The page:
Traditional Vedanta teaches that the fundamental nature of everything (absolute reality) is consciousness (or awareness). Further, empirical reality is dependent on consciousness (absolute reality).

So if one subscribes to the teachings of traditional Vedanta it logically follows that science (the study of dependent reality) is subsumed by consciousness. Another way of saying this is that “science” is the “object” of the “subject” which is consciousness.

I am impressed that you have a highly competent staff, and I am puzzled by the philosophical inconsistencies that appear in the material you sent me.

I would very much appreciate your response to this letter.

Sincerely, Lee Kaplan Santa Barbara, California

The Purpose Of Vedanta

Ravi Gomatam, international secretary of the Bhaktivedanta Institute, responds

THE WORD Bhaktivedanta is not at all incongruous, popular understanding of bhakti and Vedanta notwithstanding.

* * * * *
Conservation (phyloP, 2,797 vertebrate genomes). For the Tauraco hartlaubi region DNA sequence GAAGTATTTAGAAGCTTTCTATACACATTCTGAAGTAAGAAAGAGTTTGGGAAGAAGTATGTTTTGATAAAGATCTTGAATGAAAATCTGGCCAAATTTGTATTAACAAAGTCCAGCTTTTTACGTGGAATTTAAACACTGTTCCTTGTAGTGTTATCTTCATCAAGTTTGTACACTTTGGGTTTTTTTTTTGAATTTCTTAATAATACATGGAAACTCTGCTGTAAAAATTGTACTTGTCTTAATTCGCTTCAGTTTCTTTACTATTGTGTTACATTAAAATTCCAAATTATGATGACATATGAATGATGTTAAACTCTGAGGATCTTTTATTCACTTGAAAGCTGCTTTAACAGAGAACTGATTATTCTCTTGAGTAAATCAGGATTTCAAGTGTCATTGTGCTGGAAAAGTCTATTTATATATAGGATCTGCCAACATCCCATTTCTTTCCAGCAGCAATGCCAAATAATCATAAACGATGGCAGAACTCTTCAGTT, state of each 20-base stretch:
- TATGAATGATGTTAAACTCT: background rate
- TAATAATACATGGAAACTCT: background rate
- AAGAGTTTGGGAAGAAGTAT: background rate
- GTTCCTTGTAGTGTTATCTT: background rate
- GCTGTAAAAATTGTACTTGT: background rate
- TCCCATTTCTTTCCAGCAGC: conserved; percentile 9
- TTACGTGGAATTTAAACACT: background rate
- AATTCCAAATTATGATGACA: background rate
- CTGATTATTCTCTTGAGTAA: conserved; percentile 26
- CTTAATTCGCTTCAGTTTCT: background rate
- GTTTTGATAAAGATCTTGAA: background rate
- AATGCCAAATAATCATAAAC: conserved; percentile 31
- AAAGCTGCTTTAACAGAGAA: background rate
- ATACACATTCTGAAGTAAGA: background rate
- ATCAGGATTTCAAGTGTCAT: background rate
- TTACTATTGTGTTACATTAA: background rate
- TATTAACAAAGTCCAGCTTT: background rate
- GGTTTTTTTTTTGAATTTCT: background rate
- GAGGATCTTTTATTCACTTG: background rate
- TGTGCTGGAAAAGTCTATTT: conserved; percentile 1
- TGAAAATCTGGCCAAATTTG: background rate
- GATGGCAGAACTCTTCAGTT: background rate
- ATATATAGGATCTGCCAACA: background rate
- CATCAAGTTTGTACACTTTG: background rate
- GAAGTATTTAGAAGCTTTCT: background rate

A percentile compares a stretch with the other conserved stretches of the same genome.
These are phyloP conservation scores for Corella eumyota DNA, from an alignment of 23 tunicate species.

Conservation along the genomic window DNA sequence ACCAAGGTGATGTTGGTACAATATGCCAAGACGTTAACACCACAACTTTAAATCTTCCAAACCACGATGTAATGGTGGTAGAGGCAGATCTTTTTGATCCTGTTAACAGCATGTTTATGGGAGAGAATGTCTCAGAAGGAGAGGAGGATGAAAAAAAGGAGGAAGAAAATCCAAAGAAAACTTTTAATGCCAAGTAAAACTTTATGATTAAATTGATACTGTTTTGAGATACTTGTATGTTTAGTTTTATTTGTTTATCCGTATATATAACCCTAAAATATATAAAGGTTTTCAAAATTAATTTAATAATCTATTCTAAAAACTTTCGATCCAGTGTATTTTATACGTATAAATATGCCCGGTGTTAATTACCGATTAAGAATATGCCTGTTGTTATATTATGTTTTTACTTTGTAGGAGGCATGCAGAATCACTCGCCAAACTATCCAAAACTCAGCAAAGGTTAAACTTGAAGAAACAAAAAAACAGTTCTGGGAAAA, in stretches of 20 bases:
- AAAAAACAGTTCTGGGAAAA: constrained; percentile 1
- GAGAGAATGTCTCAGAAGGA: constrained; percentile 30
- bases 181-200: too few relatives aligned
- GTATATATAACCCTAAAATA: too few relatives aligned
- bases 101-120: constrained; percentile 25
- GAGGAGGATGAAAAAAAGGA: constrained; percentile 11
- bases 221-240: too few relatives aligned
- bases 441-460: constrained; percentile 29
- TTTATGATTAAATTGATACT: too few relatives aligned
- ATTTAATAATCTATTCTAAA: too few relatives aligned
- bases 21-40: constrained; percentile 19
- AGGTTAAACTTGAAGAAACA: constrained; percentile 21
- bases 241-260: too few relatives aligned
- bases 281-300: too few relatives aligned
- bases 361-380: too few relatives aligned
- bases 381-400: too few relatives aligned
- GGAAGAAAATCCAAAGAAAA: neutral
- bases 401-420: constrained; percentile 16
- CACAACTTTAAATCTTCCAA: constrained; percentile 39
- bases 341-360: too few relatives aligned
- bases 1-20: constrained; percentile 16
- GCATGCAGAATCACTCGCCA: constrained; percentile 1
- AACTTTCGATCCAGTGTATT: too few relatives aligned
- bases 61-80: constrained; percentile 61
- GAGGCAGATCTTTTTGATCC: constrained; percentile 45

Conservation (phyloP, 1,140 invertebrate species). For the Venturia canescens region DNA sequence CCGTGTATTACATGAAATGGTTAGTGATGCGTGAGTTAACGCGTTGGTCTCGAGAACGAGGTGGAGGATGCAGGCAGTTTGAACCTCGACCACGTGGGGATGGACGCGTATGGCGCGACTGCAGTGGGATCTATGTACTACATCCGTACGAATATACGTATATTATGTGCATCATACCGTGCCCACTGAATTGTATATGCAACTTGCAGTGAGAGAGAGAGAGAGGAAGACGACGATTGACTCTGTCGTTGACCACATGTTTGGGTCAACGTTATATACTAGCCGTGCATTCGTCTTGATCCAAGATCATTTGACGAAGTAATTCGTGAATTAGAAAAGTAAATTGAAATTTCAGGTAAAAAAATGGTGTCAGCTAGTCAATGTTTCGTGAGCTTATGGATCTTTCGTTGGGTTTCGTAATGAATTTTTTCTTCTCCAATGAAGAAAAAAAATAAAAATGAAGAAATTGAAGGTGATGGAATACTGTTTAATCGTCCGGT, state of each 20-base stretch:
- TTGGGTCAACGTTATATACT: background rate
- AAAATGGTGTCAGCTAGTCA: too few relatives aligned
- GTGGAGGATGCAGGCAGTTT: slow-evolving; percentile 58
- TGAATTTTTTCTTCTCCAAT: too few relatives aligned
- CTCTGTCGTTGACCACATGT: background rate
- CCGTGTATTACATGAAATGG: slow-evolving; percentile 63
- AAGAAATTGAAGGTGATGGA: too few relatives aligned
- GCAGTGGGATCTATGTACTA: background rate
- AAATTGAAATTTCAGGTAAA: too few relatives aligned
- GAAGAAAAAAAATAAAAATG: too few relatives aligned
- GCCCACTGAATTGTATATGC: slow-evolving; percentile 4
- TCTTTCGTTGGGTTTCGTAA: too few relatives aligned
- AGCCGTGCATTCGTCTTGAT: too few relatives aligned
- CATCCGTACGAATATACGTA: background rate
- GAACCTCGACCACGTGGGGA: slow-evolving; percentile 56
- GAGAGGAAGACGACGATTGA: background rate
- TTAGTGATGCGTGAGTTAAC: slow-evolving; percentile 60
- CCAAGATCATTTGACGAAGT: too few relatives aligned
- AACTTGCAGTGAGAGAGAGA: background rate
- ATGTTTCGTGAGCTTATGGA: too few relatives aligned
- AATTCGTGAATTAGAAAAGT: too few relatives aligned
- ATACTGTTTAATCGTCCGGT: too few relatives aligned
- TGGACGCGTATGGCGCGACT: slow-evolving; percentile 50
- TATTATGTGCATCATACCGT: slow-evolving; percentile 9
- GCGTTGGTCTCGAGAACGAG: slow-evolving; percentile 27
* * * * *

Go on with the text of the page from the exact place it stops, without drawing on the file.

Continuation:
There are two traditions of Vedanta—the impersonalist and the Vaishnava. Both have existed since time immemorial. Sripada Adi Sankaracarya is the best-known modern acarya (teacher) of the impersonalist school, and Sripada Ramanujacarya, Sripada Madhvacarya, and Sri Caitanya Mahaprabhu are the best known modern acaryas of the Vaishnava school.

When the impersonalists speak of Vedanta, they generally refer to the Sariraka-Bhashya of Sripada Adi Sankaracarya. But this is not the only bhashya (commentary) on Vedanta-sutra. There are outstanding commentaries by Vaishnava acaryas, such as the Sri Bhashya of Ramanujacarya, Govinda Bhashya of Baladeva Vidyabhushana, and Tatparya Nirnayas of Madhvacarya.

Personalist Vedanta